Recently, the research group of Prof. Zeng from Hefei National Laboratory for Physical Sciences at the Microscale & School of Chemistry and Materials Science has investigated the active phase of cobalt (Co)-based catalysts in CO2 hydrogenation. They have incorporated N atoms into Co catalysts to fabricate Co4N catalysts. Based on in-situ mechanistic studies, they found that Co4NHx served as the active phase during CO2 hydrogenation. This work has been published on Nature Energy with the title of “Incorporating nitrogen atoms into cobalt nanosheets as a strategy to boost catalytic activity toward CO2 hydrogenation” [Nature Energy 2017, DOI: 10.1038/s41560-017-0015-x].
Illustration of CO2 hydrogenation over Co4N catalysts
With the rapid development of technology and industrialization, the demand for energy has been increasing year by year. Because of the heavy use of fossil fuels, the energy and environmental crisis have compelled human society to seek for renewable energy sources. The hydrogenation of CO2 into fuels and valuable chemicals has emerged as an effective strategy to both mitigate the green house effect and achieve a sustainable carbon cycle. CO2 hydrogenation also serves as an efficient approach to store hydrogen which derives from electrolytic production.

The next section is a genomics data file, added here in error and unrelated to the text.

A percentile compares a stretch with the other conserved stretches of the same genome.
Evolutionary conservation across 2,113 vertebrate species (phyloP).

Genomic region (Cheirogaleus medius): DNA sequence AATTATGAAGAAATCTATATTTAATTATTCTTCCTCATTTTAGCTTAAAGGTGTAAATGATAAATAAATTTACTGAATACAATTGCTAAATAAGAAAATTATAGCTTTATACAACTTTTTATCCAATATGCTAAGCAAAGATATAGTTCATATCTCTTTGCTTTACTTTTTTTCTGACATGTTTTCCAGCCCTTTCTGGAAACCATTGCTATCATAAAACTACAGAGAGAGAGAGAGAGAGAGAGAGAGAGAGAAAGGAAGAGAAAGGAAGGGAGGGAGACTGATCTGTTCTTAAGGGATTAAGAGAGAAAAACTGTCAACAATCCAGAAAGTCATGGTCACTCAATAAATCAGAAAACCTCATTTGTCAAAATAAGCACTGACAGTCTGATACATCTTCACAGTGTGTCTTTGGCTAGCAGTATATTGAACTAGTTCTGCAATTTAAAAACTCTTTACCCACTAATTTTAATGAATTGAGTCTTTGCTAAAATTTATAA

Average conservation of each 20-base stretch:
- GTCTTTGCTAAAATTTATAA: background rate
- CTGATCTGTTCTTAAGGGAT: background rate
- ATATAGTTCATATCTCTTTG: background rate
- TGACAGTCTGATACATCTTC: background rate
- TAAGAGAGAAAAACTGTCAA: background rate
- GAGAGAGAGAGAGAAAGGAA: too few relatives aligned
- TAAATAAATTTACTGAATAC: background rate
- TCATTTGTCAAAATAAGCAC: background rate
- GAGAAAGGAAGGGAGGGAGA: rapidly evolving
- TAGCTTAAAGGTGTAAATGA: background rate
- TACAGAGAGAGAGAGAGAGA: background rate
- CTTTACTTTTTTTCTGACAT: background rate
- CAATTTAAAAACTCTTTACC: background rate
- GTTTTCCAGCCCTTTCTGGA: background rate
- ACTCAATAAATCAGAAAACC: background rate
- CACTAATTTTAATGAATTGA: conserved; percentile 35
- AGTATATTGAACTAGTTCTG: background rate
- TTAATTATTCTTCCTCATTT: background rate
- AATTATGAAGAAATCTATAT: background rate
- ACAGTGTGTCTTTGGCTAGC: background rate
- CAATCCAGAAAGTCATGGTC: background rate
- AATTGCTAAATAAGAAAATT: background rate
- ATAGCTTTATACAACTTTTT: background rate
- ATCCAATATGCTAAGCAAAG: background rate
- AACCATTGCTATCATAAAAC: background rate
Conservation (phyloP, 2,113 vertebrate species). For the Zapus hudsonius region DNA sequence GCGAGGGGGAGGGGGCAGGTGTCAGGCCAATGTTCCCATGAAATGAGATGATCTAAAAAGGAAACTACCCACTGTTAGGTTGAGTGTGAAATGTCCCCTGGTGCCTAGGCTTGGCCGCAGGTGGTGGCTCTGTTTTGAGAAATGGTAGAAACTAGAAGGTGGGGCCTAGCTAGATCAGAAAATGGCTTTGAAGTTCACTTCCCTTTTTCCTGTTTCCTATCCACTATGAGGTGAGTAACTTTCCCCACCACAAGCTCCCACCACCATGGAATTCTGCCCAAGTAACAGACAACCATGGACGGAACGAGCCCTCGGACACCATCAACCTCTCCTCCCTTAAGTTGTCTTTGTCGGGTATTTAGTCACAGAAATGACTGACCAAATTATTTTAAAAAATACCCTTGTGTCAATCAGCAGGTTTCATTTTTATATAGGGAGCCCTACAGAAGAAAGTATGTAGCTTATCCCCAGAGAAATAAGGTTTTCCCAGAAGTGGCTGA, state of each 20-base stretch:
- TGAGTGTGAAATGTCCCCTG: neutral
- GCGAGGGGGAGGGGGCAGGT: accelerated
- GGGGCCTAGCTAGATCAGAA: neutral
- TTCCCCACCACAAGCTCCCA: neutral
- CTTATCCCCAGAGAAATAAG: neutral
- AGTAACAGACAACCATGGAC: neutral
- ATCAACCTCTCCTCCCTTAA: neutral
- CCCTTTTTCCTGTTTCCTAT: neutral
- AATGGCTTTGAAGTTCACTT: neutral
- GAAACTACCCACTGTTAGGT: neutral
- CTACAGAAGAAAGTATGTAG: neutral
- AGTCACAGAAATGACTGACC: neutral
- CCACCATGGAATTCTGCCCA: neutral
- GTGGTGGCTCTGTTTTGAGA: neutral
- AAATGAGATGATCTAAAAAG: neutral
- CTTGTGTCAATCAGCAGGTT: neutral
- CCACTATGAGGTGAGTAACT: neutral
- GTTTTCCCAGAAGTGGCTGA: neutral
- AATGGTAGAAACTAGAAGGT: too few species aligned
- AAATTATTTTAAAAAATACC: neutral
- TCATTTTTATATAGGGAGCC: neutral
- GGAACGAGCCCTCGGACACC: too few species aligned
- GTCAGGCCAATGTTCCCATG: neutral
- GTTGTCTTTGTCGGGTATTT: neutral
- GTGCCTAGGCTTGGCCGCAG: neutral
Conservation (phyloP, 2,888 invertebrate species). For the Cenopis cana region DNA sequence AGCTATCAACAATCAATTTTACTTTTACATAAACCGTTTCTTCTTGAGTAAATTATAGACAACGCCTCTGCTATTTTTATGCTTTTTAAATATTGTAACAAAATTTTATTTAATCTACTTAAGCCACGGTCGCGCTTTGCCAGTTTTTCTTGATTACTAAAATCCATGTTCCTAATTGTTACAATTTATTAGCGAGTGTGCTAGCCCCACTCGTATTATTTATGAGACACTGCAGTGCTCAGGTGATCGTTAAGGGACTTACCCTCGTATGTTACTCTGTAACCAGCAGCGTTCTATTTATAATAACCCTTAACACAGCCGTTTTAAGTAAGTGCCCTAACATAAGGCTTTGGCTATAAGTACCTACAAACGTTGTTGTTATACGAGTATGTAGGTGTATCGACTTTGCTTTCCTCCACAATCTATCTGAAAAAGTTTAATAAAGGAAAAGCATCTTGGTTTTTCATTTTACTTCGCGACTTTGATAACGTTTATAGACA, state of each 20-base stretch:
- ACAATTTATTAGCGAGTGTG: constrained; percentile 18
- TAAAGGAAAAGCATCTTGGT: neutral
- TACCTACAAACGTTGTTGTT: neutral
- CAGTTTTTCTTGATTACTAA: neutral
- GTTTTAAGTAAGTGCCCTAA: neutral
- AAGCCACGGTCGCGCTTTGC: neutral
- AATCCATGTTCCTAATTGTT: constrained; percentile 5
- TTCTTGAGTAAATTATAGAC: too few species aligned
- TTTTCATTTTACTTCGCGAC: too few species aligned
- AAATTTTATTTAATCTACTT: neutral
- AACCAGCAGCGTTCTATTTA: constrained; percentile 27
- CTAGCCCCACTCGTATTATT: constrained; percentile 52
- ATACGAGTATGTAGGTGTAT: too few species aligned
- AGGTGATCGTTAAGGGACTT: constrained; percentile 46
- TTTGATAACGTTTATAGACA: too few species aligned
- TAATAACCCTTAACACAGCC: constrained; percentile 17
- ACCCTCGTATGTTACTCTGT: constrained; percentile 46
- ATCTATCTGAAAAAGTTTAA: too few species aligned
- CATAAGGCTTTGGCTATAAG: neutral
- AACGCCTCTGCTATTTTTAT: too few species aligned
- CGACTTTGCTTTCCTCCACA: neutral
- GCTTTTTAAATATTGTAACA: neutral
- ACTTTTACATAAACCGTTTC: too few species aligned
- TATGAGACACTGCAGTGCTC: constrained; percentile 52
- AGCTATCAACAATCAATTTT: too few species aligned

Although the chemical transformation of CO2 has been achieved in industry, the reaction requires high pressure (50-100 bar) and elevated temperature (200-300 oC) because of the chemical inertness of CO2. The past decades have witnessed the development of strategies to improve the activity of non-noble metal catalysts towards CO2 hydrogenation. Up to now, the investigation of the active phase of non-noble catalysts in CO2 hydrogenation is still at the rudimentary stage.
The researchers incorporated N atoms into Co catalysts to synthesize Co4N catalysts. In CO2 hydrogenation, Co4N catalysts exhibited a turnover frequency (TOF) of 25.6 h-1 under 32 bar at 150 oC, which was 64 times as high as that of Co catalysts. The activation energy for Co4N catalysts was 43.3 kJ mol-1, less than half of that (91.4 kJ mol-1) for Co catalysts. Further mechanistic studies revealed that Co4NHx was formed by adsorbing H atoms on N atoms in Co4N nanosheets in the presence of H2. The amido-hydrogen atoms in Co4NHx directly added to CO2 to form HCOO* as the intermediates. In addition, the adsorbed H2O* was found to activate the amido-hydrogen atoms via the interaction of hydrogen bonds, which facilitated the hydrogenation process. This work not only provides a way to engineer efficient, low-cost catalysts for CO2 hydrogenation via the incorporation of N atoms, but also advances our understanding of active phase of Co-based catalysts.
This work was supported by MOST of China, and the National Natural Science Foundation of China.